Every career has an “efficient frontier” of compensation. On one end, there’s a job that pays you what you’re worth; on the other end, there’s a job that you know will pay for next month’s rent. In some sectors, you can switch from one to the other at the same company (being a full-commission salesperson instead of a salaried “account manager”). In the technology industry, there’s not a strong tradition of pure incentive-based compensation; I don’t know any designers who will get 10% of the extra revenue from a successful A/B test.
Actually, I know designers who will get basically 0%, a few who will get 20-50%, and a few who will get 100%. The 0%ers are the ones who work for someone else’s company; the 20%+ crowd started their own. In this industry, that looks like the simplest way to move along the continuum: if you’re at an established company, you’ll be lucky to capture $5,000 in extra cash from your million-dollar ideas. If you start your own company, the extra profits translate directly into higher value for your equity.
This used to create a troubling cycle among top talent: people would join a good company as an audition, but the more talented and ambitious they were, the better off they’d be starting a competitor (or at least joining one in the early stages). Hiring talented people was a great way to subsidize your next competitor.
That’s a nasty bug, but there’s a surprising solution. As more companies create APIs, platforms, and other ways to build something on top of an existing business, they create a middle ground between doing your own thing and working for someone else. If Twitter is missing a feature, you don’t have to build a better Twitter; you can make Twitter for stock traders—on Twitter!—or Facebook for casual games—on Facebook!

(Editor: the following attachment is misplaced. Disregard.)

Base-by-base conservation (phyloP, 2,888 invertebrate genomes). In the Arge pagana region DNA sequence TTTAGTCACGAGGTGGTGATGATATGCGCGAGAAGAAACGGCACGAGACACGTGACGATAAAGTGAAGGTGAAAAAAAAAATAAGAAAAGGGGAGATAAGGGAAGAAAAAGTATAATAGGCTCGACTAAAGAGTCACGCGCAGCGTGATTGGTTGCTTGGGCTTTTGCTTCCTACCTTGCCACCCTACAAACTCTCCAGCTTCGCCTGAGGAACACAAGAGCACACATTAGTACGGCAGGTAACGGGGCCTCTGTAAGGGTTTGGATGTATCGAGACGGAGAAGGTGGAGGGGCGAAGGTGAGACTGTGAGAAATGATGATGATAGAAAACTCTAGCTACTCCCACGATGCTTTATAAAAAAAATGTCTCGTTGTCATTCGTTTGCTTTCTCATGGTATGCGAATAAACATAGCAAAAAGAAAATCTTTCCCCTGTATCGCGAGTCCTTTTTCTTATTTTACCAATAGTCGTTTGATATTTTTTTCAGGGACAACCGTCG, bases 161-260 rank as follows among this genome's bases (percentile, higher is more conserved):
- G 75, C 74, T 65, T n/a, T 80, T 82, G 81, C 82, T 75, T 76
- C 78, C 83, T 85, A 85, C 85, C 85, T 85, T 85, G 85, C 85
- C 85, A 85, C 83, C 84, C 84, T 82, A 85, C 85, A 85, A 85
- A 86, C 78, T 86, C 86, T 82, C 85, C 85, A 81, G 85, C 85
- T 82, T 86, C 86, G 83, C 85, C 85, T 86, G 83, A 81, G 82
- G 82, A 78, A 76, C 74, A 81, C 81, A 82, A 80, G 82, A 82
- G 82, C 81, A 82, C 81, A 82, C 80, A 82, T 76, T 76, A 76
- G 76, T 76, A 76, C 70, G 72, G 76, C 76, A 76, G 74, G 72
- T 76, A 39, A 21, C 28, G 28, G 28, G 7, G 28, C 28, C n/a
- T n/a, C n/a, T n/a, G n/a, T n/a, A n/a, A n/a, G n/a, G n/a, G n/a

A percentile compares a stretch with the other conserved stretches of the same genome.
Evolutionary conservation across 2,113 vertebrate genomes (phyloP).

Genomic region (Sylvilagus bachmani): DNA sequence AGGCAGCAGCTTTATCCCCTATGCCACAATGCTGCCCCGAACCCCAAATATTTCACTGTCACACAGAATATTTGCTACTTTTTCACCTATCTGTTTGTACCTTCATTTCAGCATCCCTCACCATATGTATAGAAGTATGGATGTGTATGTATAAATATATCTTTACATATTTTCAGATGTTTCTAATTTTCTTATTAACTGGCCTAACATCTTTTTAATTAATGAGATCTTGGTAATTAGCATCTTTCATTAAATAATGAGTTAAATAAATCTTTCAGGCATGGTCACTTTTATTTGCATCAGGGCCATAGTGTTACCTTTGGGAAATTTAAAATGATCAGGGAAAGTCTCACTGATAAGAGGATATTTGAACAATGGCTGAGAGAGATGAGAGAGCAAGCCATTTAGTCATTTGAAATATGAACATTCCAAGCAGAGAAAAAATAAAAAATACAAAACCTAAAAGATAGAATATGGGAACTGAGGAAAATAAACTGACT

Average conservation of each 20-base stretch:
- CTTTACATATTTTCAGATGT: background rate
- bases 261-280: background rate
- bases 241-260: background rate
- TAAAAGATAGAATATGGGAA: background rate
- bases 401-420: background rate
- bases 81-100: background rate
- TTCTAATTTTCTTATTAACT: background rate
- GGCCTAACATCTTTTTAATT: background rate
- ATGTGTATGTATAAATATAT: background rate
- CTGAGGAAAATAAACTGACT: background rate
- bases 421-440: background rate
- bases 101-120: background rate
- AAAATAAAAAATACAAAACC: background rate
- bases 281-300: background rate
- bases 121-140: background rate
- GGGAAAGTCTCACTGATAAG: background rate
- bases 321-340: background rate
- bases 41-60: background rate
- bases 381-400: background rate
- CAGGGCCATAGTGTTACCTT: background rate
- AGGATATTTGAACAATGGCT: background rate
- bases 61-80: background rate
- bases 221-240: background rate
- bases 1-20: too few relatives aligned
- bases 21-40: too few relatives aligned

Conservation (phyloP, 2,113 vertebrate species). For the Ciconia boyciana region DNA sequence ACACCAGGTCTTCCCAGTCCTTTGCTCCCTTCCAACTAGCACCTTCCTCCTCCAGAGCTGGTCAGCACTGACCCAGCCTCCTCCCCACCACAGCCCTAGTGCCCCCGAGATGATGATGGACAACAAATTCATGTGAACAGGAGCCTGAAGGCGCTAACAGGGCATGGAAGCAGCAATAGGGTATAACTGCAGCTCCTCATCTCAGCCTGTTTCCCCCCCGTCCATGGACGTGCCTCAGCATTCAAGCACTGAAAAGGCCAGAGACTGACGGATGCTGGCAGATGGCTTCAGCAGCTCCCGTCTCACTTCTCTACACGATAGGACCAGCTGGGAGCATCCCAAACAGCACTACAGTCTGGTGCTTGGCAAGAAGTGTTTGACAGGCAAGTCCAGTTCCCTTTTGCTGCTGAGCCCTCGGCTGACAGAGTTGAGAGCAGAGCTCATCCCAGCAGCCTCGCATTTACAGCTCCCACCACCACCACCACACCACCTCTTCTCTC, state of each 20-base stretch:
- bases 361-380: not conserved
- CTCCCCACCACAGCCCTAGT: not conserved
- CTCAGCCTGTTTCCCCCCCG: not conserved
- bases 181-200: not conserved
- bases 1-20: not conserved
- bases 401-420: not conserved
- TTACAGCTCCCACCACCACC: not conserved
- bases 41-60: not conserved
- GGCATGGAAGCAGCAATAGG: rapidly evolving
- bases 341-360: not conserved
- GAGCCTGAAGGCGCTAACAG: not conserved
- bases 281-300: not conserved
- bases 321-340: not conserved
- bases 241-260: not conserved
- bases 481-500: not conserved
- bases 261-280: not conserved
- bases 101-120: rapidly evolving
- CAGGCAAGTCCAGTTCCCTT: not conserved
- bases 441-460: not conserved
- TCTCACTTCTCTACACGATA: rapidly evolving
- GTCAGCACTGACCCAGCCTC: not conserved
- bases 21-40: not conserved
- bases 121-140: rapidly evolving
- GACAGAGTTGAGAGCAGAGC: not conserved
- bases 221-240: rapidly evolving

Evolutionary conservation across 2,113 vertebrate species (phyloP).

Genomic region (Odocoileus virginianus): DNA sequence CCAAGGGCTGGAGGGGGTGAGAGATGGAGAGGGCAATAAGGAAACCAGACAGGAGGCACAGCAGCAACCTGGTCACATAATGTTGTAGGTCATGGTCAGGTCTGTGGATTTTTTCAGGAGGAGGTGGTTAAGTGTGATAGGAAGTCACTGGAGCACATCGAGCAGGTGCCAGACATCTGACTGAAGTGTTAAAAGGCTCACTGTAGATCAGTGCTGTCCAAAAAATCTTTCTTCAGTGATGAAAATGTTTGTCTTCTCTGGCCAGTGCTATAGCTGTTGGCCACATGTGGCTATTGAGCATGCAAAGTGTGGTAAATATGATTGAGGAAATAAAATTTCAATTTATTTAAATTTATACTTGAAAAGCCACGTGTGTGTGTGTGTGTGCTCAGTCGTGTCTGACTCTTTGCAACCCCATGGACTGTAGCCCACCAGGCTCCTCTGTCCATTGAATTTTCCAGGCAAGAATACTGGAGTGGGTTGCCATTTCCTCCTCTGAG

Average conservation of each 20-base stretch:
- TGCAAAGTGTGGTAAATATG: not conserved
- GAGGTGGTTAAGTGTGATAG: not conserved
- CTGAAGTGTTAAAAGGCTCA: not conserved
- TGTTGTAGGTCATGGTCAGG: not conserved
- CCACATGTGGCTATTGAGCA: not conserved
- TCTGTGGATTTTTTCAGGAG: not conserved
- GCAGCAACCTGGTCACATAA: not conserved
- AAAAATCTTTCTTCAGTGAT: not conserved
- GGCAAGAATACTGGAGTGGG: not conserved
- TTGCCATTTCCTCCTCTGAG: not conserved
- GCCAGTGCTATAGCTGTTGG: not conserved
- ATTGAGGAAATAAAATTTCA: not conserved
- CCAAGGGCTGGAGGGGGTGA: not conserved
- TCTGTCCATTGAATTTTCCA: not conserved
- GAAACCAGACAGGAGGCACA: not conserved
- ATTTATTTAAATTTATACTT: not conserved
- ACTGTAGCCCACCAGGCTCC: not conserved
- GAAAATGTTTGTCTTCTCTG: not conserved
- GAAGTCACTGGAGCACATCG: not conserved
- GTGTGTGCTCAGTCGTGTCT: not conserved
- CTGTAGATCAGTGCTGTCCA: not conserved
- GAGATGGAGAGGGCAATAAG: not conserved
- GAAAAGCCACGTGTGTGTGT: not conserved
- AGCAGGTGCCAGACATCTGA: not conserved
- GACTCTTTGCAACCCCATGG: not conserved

Stocktwits and Zynga both left money on the table by doing it that way. A Zynga as big as today’s Zynga, without the Facebook platform, might be earning hundreds of millions of dollars more in revenue over the next few years. Of course, Zynga without Facebook is inconceivable.
This creates a surprising new set of incentives for successful web companies. They can afford to care more about career upside; their most aggressive, ambitious employees might still quit, but they’re more likely to quit in order to build something using the APIs of the company they left (see Quora, founded by Facebook alumni—which used Facebook accounts to authenticate identity and market itself). Mark Zuckerberg can’t be happy that Adam D’Angelo and Charlie Cheever quit Facebook to start Quora, but at least the path of least resistance was to leave Facebook in order to build a site that made Facebook a little more useful.